What causes laryngospasm?

Answer From Sahil Khanna, M.B.B.S., M.S.

Laryngospasm (luh-RING-go-spaz-um) is a spasm of the vocal cords that makes it difficult to speak or breathe for a short time. The vocal cords are two fibrous bands inside the voice box, also called the larynx. The larynx sits at the top of the windpipe, also called the trachea. The onset of a vocal cord spasm is sudden. Just as suddenly, it goes away, usually after a few minutes. The breathing difficulty can be alarming, but it's not life-threatening.

The cause of vocal cord spasms is often not known, and it is usually in response to a trigger such as anxiety or acid reflux. Acid reflux may cause a few drops of stomach acid backwash to touch the vocal cords, setting off the spasm. Laryngospasm can sometimes occur after an endotracheal tube is removed from the throat.

These are usually rare events and recurrence is uncommon. But if it happens, try to relax. Taking an antacid or acid inhibitor for a few weeks may help diagnose the problem by the process of elimination. If these medicines help, please talk with your healthcare team before taking them long term. If the cause is not clear, your care team may refer you to an ear, nose and throat specialist, called an otolaryngologist. The specialist can look at your vocal cords with a mirror or small scope to be sure there is no other issue.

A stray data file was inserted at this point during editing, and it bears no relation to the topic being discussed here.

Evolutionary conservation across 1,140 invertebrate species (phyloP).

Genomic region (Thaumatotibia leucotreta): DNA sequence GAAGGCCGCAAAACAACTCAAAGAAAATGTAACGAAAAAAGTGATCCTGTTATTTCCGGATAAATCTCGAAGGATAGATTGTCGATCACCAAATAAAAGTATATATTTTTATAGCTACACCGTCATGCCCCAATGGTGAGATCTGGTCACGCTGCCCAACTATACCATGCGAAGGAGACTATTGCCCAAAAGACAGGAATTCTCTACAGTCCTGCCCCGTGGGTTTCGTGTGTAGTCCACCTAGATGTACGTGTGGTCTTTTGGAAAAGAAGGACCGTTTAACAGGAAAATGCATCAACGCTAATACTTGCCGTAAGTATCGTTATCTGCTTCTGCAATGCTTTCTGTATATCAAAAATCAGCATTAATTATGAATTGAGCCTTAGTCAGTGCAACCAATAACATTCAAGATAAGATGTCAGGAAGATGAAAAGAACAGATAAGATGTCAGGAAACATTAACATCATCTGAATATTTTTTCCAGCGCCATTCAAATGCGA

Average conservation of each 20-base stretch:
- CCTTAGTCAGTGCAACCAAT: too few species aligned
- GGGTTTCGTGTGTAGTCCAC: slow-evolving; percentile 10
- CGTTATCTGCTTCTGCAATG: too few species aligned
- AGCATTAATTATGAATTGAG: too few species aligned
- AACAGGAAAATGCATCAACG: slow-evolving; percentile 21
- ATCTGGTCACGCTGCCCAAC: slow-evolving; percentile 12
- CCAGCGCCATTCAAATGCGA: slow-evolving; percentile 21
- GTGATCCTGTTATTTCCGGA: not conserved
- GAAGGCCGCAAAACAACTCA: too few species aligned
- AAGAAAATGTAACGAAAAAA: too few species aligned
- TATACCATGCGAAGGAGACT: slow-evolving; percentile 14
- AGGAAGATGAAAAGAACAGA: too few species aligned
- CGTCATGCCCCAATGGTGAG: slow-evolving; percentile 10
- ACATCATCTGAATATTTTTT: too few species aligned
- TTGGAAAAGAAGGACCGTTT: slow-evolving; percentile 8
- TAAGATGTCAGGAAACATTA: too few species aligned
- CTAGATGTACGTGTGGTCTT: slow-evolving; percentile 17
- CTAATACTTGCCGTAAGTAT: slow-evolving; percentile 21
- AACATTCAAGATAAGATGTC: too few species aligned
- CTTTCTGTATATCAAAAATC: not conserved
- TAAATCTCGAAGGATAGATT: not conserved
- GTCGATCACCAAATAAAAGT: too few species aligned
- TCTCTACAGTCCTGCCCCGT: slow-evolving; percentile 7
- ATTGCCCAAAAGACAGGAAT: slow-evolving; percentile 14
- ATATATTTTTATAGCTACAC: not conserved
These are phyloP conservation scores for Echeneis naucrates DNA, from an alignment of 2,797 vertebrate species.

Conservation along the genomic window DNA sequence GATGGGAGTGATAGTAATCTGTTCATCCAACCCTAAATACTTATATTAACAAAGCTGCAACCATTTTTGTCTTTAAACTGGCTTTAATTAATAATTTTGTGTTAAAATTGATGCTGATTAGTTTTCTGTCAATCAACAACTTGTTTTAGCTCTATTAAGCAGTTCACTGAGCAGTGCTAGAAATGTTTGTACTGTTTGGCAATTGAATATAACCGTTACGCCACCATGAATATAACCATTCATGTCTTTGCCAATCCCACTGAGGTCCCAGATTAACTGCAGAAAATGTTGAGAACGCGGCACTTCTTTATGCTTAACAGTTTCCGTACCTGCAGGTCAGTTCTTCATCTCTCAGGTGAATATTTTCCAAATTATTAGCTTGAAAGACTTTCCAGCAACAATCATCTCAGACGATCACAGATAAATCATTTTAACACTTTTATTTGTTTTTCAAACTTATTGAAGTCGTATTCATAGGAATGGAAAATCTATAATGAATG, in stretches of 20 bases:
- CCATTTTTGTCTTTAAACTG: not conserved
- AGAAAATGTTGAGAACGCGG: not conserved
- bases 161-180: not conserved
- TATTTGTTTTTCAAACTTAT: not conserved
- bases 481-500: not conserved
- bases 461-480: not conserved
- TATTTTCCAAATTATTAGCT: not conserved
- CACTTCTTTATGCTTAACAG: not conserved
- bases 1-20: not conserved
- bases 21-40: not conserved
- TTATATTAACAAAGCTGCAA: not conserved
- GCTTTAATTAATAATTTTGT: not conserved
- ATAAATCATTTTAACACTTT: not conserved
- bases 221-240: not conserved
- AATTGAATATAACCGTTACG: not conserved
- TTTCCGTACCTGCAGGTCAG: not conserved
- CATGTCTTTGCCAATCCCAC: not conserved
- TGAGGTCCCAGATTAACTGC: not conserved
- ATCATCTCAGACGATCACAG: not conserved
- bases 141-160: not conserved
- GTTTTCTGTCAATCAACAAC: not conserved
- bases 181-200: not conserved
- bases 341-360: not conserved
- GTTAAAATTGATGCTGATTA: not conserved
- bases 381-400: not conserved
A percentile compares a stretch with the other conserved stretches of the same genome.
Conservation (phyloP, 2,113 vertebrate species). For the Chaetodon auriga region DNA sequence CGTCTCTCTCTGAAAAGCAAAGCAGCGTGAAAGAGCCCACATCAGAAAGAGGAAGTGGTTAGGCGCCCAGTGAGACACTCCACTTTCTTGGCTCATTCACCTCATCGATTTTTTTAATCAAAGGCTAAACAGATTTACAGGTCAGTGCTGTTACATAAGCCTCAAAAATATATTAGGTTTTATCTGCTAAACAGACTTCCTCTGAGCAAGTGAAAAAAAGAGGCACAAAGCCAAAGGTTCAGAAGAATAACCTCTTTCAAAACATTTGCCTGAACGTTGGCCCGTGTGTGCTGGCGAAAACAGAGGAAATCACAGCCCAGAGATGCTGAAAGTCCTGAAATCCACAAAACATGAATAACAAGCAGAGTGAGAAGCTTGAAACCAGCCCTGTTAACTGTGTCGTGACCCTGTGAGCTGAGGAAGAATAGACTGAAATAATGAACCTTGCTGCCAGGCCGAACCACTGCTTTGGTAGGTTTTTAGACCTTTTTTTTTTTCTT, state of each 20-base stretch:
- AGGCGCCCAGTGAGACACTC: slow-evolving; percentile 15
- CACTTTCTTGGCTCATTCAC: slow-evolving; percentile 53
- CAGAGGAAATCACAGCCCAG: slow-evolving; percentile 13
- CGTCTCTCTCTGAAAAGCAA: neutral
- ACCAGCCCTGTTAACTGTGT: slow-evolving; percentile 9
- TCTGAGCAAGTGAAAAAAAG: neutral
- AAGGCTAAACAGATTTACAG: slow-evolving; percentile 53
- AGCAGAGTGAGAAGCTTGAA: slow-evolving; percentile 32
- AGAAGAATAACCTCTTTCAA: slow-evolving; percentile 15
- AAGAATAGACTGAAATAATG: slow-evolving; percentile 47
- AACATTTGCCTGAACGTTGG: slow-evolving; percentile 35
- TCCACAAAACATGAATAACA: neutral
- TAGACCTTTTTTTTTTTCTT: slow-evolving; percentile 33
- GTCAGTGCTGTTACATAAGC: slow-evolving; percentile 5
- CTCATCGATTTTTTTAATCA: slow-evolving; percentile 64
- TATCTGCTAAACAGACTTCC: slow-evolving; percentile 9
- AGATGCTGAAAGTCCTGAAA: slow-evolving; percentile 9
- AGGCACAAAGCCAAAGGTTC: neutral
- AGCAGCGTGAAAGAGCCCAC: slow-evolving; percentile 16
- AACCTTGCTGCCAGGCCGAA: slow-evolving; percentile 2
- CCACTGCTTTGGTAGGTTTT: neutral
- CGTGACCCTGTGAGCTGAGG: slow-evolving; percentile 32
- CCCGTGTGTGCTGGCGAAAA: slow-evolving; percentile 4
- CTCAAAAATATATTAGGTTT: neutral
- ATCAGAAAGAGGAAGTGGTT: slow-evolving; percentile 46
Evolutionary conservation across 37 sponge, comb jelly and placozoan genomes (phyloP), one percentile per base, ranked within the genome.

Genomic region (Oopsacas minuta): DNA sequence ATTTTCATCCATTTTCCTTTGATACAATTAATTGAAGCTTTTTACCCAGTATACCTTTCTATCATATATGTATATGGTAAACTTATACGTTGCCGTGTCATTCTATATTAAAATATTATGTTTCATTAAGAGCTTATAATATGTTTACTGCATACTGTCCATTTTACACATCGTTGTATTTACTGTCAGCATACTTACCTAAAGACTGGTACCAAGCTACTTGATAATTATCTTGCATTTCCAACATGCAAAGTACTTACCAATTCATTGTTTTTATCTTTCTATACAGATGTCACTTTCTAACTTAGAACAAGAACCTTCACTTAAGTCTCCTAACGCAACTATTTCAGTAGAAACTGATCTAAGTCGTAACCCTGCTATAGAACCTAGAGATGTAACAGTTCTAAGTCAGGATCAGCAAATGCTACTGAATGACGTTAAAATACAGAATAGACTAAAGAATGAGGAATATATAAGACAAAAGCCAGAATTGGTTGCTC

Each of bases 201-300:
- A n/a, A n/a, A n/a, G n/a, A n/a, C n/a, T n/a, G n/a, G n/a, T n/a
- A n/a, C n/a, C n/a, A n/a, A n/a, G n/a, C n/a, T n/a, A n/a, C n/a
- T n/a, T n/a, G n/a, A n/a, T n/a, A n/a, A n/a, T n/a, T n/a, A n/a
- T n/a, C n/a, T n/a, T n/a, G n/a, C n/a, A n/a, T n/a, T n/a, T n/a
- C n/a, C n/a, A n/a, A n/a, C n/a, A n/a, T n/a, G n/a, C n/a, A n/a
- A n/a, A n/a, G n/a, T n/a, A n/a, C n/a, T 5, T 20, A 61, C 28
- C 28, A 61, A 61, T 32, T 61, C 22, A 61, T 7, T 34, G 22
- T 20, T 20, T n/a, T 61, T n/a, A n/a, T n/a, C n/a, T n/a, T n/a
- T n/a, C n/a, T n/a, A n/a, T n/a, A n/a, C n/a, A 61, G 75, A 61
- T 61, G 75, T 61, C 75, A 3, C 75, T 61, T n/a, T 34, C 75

If the diagnosis is laryngospasm or other vocal cord dysfunction, you may be referred to a speech-language pathologist to help you learn breathing exercises. Relaxation and breathing techniques may relieve symptoms and lessen the frequency or severity of laryngospasms in the future.


Sahil Khanna, M.B.B.S., M.S.

Dec. 06, 2023